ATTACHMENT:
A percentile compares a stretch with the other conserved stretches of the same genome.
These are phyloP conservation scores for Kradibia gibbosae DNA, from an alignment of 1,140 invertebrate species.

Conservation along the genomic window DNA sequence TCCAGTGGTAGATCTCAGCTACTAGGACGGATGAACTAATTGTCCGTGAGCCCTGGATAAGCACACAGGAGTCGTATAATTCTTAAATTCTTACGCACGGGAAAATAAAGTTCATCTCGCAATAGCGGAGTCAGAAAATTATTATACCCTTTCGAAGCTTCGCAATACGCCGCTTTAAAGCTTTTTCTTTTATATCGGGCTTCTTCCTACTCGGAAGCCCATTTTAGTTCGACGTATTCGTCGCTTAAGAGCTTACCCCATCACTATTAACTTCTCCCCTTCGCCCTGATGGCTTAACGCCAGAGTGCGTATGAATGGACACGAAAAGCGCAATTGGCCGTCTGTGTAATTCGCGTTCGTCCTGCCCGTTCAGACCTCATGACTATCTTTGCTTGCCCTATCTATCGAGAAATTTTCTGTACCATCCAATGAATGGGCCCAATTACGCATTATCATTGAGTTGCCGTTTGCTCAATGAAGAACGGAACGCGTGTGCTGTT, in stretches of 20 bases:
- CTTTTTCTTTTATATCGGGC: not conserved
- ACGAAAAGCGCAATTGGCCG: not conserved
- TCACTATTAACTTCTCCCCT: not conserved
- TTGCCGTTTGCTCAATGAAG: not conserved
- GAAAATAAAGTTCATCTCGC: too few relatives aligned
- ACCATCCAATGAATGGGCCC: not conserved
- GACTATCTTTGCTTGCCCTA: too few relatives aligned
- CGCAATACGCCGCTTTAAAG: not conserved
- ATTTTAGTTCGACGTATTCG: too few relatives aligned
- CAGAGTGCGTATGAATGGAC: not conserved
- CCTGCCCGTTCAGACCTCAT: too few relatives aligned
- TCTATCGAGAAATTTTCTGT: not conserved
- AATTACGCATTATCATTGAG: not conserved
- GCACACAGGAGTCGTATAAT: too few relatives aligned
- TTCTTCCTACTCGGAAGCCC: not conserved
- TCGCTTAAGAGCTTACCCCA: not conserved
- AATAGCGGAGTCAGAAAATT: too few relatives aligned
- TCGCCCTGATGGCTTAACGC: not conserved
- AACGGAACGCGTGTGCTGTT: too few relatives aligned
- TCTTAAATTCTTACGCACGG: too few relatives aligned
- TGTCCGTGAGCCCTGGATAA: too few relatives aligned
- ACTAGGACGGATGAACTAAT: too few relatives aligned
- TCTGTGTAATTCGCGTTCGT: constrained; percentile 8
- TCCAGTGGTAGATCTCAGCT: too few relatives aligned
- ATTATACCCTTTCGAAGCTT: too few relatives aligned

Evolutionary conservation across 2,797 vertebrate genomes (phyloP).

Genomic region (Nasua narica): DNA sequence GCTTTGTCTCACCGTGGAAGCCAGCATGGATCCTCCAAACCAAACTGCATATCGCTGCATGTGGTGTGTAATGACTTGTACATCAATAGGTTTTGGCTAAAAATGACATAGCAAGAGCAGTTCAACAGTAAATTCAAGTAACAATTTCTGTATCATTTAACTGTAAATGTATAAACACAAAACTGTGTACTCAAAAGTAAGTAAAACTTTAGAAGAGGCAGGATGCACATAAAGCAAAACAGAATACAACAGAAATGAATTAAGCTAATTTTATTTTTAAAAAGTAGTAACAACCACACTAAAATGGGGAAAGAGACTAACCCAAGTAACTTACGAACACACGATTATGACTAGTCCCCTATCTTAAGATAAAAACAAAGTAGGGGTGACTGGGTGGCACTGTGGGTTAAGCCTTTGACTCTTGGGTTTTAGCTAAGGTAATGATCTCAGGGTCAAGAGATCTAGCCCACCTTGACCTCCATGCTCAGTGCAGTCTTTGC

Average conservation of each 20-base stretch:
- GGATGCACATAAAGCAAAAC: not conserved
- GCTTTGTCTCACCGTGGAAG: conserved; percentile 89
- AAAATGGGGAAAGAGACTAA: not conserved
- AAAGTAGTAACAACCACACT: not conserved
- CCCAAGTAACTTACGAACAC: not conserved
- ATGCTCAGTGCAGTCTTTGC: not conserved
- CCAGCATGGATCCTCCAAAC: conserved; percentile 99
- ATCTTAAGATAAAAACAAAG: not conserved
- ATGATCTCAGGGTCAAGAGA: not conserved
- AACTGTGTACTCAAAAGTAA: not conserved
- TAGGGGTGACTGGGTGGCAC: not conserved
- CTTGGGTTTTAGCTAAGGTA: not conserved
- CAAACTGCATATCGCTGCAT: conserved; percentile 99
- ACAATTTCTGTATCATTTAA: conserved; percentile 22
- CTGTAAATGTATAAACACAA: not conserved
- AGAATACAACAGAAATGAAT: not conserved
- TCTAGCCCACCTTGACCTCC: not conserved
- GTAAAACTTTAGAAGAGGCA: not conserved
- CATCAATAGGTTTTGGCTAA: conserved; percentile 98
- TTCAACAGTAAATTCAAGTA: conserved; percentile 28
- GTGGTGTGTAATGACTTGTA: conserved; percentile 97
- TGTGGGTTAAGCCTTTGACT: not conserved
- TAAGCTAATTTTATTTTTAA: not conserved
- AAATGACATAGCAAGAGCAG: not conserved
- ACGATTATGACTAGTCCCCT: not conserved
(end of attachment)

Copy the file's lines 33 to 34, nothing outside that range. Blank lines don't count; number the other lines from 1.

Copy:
- GCTTTGTCTCACCGTGGAAG: conserved; percentile 89
- AAAATGGGGAAAGAGACTAA: not conserved